Henry VIII's Divorce: Literature and the Politics of the Printing Press

Overview

During the period of Henry VIII's divorce crisis, a political and literary rivalry developed between Thomas Berthelet, the king's printer, and the Rastell family, kinsmen of the Lord Chancellor Sir Thomas More and quasi-official printers in their own right. This study recounts the text-by-text progress of the feud. It describes how Berthelet represented Henry as a prudent philosopher-king, taking the advice of scholars and theologians on anulling his marriage, and on limiting the Church's power (texts include A ...

See more details below
Other sellers (Hardcover)
  • All (6) from $16.03   
  • New (1) from $94.24   
  • Used (5) from $16.03   
Sending request ...

Overview

During the period of Henry VIII's divorce crisis, a political and literary rivalry developed between Thomas Berthelet, the king's printer, and the Rastell family, kinsmen of the Lord Chancellor Sir Thomas More and quasi-official printers in their own right. This study recounts the text-by-text progress of the feud. It describes how Berthelet represented Henry as a prudent philosopher-king, taking the advice of scholars and theologians on anulling his marriage, and on limiting the Church's power (texts include A Glass of the Truth, rumoured to be by Henry himself, and the works of Sir Thomas Elyot). In response to the king's press campaign, the Rastells' dialogues and dramas staged the kind of wise counsel that Henry ostensibly welcomed (John Rastell's A New Book of Purgatory, Skelton's Magnificenceamong them), observing the rules dictated by the king's public image and urging him towards greater conformity with that image than divorce or declaration of royal supremacy would allow. J. CHRISTOPHER WARNER is Associate Professor of English at Le Moyne College.

Read More Show Less

Product Details

  • ISBN-13: 9780851156422
  • Publisher: Boydell & Brewer, Limited
  • Publication date: 12/17/1998
  • Pages: 173
  • Product dimensions: 6.14 (w) x 9.21 (h) x 0.44 (d)

Table of Contents

Acknowledgments
Abbreviations
A Note on Texts
Introduction: Representing Henry VIII: The Rhetoric of "Reticent Delicacy" 1
1 "Where the word of a king is": Dialogues Printed by Thomas Berthelet, 1530-1532 27
2 Thomas More, The King's Orator 47
3 Thomas Starkey, Thomas Elyot, and Henry VIII's Republic of Letters 63
4 Competition Between Printers and the Business of Representing the King 83
5 Keeping the Faith and Keeping the Peace: Henry VIII's Divorce and his Obligations as a Christian Prince 89
6 Re-Staging Henry VIII: Skelton's Magnificence and Heywood's The Play of the Weather in 1530 and 1533 112
Conclusion: The Rhetoric of Supremacy 133
Bibliography 145
Index 158
Read More Show Less

Customer Reviews

Be the first to write a review
( 0 )
Rating Distribution

5 Star

(0)

4 Star

(0)

3 Star

(0)

2 Star

(0)

1 Star

(0)

Your Rating:

Your Name: Create a Pen Name or

Barnes & Noble.com Review Rules

Our reader reviews allow you to share your comments on titles you liked, or didn't, with others. By submitting an online review, you are representing to Barnes & Noble.com that all information contained in your review is original and accurate in all respects, and that the submission of such content by you and the posting of such content by Barnes & Noble.com does not and will not violate the rights of any third party. Please follow the rules below to help ensure that your review can be posted.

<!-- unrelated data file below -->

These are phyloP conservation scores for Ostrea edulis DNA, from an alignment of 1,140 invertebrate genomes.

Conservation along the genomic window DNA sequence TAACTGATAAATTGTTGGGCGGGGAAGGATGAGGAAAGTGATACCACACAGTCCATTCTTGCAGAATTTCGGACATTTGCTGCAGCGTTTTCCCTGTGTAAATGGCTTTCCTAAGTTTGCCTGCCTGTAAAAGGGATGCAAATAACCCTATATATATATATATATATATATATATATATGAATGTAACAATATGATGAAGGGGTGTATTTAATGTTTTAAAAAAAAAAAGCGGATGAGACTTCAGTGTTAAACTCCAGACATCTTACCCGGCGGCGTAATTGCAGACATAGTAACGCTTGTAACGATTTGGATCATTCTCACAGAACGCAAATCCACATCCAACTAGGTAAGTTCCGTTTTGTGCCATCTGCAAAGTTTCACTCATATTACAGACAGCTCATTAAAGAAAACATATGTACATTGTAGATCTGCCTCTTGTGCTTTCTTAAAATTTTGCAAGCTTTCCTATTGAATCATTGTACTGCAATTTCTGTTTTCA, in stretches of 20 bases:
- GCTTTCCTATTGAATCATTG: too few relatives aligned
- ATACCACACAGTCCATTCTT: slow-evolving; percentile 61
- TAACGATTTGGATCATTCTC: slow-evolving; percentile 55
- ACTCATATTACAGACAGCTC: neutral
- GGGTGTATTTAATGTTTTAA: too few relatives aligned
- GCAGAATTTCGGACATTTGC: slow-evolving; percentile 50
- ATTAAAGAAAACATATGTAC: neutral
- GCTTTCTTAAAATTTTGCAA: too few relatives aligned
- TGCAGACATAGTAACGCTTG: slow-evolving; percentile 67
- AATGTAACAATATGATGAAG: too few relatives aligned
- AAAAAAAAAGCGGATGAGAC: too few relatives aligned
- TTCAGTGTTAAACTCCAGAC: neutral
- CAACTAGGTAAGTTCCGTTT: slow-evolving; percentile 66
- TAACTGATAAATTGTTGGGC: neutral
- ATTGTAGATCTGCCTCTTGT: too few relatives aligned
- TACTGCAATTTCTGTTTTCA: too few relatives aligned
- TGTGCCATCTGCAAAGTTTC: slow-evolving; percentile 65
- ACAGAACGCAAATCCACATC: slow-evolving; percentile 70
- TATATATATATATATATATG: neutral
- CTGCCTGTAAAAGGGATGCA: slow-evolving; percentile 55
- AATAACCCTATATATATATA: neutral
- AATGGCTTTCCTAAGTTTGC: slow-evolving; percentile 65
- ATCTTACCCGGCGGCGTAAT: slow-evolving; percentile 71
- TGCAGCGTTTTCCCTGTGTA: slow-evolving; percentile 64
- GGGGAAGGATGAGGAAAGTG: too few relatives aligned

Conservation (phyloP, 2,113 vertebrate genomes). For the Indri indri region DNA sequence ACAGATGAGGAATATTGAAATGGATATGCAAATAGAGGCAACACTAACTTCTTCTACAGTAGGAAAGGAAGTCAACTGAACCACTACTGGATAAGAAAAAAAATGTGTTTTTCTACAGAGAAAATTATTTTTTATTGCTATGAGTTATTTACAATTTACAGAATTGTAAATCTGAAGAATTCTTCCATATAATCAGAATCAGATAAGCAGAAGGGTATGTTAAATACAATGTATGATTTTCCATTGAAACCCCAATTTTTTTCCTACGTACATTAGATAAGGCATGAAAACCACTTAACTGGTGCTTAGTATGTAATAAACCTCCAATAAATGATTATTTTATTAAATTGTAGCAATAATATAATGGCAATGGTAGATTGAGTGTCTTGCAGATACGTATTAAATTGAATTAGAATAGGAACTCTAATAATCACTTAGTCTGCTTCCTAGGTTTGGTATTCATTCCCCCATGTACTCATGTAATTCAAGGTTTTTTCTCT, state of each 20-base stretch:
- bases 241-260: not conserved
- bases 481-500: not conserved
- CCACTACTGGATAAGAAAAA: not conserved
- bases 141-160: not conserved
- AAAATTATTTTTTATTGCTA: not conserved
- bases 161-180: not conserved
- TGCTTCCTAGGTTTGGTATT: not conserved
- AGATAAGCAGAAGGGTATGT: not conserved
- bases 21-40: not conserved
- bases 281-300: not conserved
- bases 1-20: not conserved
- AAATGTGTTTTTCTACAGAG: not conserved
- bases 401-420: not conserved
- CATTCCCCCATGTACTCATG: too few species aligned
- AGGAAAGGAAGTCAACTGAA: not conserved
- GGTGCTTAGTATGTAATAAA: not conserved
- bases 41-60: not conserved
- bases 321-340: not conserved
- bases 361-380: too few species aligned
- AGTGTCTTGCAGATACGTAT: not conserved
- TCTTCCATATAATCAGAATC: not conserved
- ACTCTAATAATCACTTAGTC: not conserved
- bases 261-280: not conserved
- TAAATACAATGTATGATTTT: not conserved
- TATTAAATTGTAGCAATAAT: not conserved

Reviews by Our Customers Under the Age of 13

We highly value and respect everyone's opinion concerning the titles we offer. However, we cannot allow persons under the age of 13 to have accounts at BN.com or to post customer reviews. Please see our Terms of Use for more details.

What to exclude from your review:

Please do not write about reviews, commentary, or information posted on the product page. If you see any errors in the information on the product page, please send us an email.

Reviews should not contain any of the following:

  • - HTML tags, profanity, obscenities, vulgarities, or comments that defame anyone
  • - Time-sensitive information such as tour dates, signings, lectures, etc.
  • - Single-word reviews. Other people will read your review to discover why you liked or didn't like the title. Be descriptive.
  • - Comments focusing on the author or that may ruin the ending for others
  • - Phone numbers, addresses, URLs
  • - Pricing and availability information or alternative ordering information
  • - Advertisements or commercial solicitation

Reminder:

  • - By submitting a review, you grant to Barnes & Noble.com and its sublicensees the royalty-free, perpetual, irrevocable right and license to use the review in accordance with the Barnes & Noble.com Terms of Use.
  • - Barnes & Noble.com reserves the right not to post any review -- particularly those that do not follow the terms and conditions of these Rules. Barnes & Noble.com also reserves the right to remove any review at any time without notice.
  • - See Terms of Use for other conditions and disclaimers.
Search for Products You'd Like to Recommend

Recommend other products that relate to your review. Just search for them below and share!

Create a Pen Name

Your Pen Name is your unique identity on BN.com. It will appear on the reviews you write and other website activities. Your Pen Name cannot be edited, changed or deleted once submitted.

 
Your Pen Name can be any combination of alphanumeric characters (plus - and _), and must be at least two characters long.

Continue Anonymously

    If you find inappropriate content, please report it to Barnes & Noble
    Why is this product inappropriate?
    Comments (optional)